Customer Reviews: Almost French: Love and a New Life in Paris
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on March 29, 2014
Author spends a good bit of time trying to make the French conform to her Aussie sensibilities instead of the other way around. She's fixated on wearing her shorts and the reaction that got. I don't know that the reaction would have been any different in London or NYC.
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on August 20, 2015
Read this before my most recent trip to Paris. It is written by an Australian journalist who married a Parisian man. So one learns about Paris and France as experienced by an Anglo who is an expat there. Very nice read. Informative, bits of advice, plenty of humor.
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on December 15, 2005
...but overall, not a book I would recommend. Though the anecdotal information is amusing, and a few of her observations about the French (for example, their underlying self-conscious nature and their need for things to be aesthetically pleasing) are interesting, I must say that this book left me wanting more.

My impression of this book was a woman who, after embarking on new territory and life, decided to write a book about it, but never truly decided where she wanted it to go.

Is it a love story? No, not really. The reader is never given an inside look at the relationship between Frederic and Sarah, their love is hardly touched on. We just know that Frederic exists, but he is secondary to stories about her dog.

Is it a novel? No, not really. And it doesn't read like a novel, or biography either. It reads like Sarah, who happens to be a journalist, composed several articles and then pieced them all together in chronological order.

Is it good for tips if you're going to France? Again, no, not really. While a few of the images presented are mildly funny, the book is mostly full of Sarah embarassing herself (and frankly, she never gained my sympathy or support, her actions were often very annoying, even in English).

So, if you would like a book comprised of several dinner ordeals which caused the author some brief embarrasment, then this is the book for you.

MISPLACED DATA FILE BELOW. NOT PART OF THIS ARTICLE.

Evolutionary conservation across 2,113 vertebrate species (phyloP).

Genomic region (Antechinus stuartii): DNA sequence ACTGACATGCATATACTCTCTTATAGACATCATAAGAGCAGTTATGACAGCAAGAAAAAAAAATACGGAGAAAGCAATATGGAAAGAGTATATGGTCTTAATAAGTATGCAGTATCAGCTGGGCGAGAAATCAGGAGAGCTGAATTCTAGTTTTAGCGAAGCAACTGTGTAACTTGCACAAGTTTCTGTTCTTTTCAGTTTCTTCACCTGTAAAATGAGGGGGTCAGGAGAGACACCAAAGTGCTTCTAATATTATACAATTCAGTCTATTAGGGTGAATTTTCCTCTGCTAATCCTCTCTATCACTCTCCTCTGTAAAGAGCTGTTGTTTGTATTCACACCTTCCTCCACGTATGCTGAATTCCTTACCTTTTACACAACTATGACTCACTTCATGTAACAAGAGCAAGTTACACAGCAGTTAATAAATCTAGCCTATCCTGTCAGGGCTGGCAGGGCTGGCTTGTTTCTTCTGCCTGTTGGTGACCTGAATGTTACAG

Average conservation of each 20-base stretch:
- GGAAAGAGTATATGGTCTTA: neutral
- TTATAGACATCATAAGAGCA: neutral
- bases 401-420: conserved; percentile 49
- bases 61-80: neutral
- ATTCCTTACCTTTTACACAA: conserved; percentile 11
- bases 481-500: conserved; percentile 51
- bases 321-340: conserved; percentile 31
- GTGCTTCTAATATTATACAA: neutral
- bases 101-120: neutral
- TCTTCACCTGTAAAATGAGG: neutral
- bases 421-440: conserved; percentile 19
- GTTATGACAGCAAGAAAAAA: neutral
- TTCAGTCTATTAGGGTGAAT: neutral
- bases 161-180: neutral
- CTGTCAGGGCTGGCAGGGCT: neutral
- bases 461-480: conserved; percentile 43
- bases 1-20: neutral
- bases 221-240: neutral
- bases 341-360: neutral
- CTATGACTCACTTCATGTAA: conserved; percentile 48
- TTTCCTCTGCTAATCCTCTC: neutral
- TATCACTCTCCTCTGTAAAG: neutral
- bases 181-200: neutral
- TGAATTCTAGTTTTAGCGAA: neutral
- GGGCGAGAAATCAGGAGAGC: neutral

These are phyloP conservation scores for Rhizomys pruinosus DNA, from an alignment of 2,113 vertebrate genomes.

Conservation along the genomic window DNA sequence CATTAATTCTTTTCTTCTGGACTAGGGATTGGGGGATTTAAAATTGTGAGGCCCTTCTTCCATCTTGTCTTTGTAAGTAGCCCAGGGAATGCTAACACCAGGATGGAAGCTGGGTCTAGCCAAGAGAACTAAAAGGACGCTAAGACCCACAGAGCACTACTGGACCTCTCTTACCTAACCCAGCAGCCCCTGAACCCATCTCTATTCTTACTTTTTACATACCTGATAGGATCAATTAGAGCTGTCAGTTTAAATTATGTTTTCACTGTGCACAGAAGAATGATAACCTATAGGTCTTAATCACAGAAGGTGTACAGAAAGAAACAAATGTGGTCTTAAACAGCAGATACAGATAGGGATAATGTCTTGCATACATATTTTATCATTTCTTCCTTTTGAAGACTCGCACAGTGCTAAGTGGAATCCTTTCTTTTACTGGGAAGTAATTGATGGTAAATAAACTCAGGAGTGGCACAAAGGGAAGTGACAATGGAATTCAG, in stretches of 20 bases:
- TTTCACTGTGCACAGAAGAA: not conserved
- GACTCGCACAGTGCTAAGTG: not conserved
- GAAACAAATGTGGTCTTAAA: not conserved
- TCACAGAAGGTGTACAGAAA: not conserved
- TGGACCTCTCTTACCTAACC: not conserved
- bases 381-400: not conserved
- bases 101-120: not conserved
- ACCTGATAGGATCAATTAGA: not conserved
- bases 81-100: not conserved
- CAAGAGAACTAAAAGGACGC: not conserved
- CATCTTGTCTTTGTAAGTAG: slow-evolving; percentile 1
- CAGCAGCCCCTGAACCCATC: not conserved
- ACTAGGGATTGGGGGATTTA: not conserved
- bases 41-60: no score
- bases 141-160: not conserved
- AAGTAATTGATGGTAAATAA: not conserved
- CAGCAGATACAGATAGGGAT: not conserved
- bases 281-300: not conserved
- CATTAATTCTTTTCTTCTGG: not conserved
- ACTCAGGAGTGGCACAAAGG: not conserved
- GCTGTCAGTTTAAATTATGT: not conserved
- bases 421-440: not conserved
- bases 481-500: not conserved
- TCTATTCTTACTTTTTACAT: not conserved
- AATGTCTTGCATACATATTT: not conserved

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on November 12, 2005
I had just finished a number of fast-paced reads and found it hard to get into the slower pace of this book. I'm glad I did and enjoyed the author's various stories about Paris and France. I learned a lot about French culture in a personal voice. At first, I had a difficult time getting a clear picture of Frederic and what the circumstance of their meeting was and what inspired her strong feelings etc. (Feeling strong enough to relocate to France.) It wasn't until the move into central Paris that I saw Frederic as a living breathing person. I give the book 3 stars because I feel something missing--that feeling one gets when many "ah-ha" moments are acheived in a book. I did not experience that kind of satisfaction upon finishing it.
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on July 7, 2013
I really enoyed this book! I always wanted to live in France and Paris would be my preference. But living in Paris as an expat I worryied that I would never be considered Parisian, my biggest fear. I would mess up the French language so to be mocked. She experiences my fears right from the beginning, the language barrier, the lack of work, the expense of such a dreamy city but she has the support of a newly found boyfriend. As the story develops, she writes of the various neighborhoods, the history and how she enjoys all the sounds, smells and the regulars who live in her eclectic section of Paris. I am living my Paris life vicariously through Sarah Turnbull! It is a very nice story that I highly recommend if you have ever had any interest er dream of living in Paris.
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I don't know if Sarah Turnbull author of "Almost French" could be described as 'spoiled' as one reviewer suggests, but I do know that reading the memoir of her years adjusting to life in Paris provides enough proof to allow me to categorize her as 'adventurous' perhaps, 'impulsive', throughly 'enamoured' with her adopted city and possessing that "je-ne-sais-quoi" that gives us pause.

Meeting Frederic while on a journalistic assignment in Bucharest throws a curve ball in Australian-born Sarah's easy-care wash-and-wear lifestyle where getting dressed up means making sure there isn't any caked mud embedded in the soles of her Doc Martens. On a romantic whim, she takes Frederic up on his offer to visit him in Paris, and suddenly Sarah finds herself living in the City of Lights where her honed communication skills become meaningless in the whirlwind of French.